- facilitating involvement of pupil in whole or small group learning activities
- teaching daily programme of skills / concepts in fixed timetable periods, and monitored by subject or class teacher
- classroom presence to refocus, encourage, explain, facilitate responses
- supporting targeted subject areas, being prepared for what is to be taught and understanding the learning needs of the pupil/student.
- making sure transactional supports are consistently available (e.g. schedules, and within task checklists)
- to monitor the impact of any support provided
Staff are trained in the needs of the early years child / pupil / student and understand how to:
- communicate instructions
- communicate new knowledge and concepts
- provide opportunities for skills reinforcement and practice
- recognise when a child is using behaviour to communicate
- deliver specific programmes / interventions
In maintained schools, nursery schools and academies
- is a qualified teacher
- holds the SENCO qualification as necessary
- plays an important role in the strategic development of SEND policy and provision in the school.
- has day-to-day responsibility for the operation of SEND policy and coordination of specific provision made to support individual pupils with SEN, including those who have EHC plans
- has sufficient time and resources to carry out these functions.
- has access to sufficient administrative support and time away from teaching to enable them to fulfil their responsibilities.
- supports staff with guidance, advice and direct assistance in the assessment and interventions for children and young people at or who are being considered for SEN support in the school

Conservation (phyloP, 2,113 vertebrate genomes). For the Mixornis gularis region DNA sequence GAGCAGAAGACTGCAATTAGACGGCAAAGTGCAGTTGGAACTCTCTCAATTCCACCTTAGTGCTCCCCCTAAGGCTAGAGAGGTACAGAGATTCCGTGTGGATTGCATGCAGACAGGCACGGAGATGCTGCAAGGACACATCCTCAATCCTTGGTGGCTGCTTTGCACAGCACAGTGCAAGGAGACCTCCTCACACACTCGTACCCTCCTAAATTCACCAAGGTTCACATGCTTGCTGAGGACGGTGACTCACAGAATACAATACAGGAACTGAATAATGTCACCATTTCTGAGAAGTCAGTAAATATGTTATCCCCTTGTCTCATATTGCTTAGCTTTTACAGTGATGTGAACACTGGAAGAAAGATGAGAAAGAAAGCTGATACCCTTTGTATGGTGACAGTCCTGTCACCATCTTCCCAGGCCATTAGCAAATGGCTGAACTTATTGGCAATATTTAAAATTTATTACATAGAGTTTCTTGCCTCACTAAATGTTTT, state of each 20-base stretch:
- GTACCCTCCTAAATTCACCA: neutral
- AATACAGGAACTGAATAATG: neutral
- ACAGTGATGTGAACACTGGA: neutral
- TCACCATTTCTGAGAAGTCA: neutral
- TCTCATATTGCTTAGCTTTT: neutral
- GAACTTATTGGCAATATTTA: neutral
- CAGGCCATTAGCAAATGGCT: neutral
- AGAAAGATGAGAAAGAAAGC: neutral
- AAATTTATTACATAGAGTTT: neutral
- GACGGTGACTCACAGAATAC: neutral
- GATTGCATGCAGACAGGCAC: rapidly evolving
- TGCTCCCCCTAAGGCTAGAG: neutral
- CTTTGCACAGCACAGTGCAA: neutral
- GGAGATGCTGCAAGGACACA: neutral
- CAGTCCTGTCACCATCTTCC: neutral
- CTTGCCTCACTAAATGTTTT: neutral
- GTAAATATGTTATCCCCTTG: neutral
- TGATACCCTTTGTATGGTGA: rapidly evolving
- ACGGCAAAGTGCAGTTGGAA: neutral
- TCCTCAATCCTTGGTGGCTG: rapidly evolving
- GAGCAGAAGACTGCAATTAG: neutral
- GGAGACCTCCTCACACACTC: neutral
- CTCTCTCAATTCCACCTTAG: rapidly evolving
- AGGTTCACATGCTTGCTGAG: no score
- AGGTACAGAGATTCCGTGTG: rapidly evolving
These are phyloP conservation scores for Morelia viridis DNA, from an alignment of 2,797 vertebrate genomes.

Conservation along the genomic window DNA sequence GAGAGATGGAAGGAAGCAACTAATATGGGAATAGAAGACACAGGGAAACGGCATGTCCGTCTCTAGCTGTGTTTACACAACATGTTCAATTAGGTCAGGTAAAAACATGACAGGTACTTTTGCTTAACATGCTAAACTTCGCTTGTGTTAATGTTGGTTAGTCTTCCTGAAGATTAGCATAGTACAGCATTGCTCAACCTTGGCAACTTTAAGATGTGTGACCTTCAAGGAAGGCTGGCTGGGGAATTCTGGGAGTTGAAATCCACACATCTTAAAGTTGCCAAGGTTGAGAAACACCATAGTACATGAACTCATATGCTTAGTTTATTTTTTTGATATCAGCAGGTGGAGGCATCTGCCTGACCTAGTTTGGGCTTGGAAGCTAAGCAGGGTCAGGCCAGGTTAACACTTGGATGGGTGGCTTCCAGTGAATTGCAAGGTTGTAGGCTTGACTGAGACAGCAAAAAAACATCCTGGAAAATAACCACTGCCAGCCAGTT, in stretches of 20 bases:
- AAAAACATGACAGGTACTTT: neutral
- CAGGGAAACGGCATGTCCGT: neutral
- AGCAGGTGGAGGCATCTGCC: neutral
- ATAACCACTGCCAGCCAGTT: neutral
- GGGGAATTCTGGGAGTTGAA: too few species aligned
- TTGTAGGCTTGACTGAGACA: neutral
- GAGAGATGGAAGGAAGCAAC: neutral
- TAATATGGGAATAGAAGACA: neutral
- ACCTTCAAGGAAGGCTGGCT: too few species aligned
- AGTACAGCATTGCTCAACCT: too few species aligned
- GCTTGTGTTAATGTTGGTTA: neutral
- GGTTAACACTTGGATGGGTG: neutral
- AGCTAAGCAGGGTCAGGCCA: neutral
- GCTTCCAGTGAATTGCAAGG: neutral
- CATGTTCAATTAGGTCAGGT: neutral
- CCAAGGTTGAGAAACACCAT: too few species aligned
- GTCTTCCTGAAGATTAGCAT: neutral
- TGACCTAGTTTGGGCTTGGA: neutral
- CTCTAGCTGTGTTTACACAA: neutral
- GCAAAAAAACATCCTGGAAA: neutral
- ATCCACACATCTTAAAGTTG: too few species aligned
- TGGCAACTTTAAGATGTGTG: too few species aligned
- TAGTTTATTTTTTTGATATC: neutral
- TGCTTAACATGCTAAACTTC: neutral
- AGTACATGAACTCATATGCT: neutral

- advises the leadership team of what is necessary with regard to staff and resources.
In Early Years settings (including a Childminder) the SENCO role involves (note there is no obligation for EY settings to have a named SENCO, although most do):
- ensuring all practitioners in the setting understand their responsibilities to children and young people with SEN
- ensuring all practitioners understand their setting’s approach to identifying and meeting the needs of young children and young people withSEN
- advising and supporting colleagues
- ensuring the close and continuing involvement of parent/carers, and that their views inform action taken by the setting
- liaising with external professionals
In Colleges of Further Education and sixth form Colleges
- There is a named person in the college with oversight of SEN provision to ensure coordination of support, similar to the role of the SEN Co- ordinator (SENCO) in schools. This person should contribute to the strategic and operational management of the college.5 The College should have access to and make good use of specialist skills and expertise to support the learning of students with SEN.
- FE Colleges should be involved in transition planning between schools and college. All students should be asked before or at entry to declare if they have a learning need, disability or medical condition which will affect their learning.6
- SEN support should be evidence based, informed by effective practice elsewhere and personalised to the students.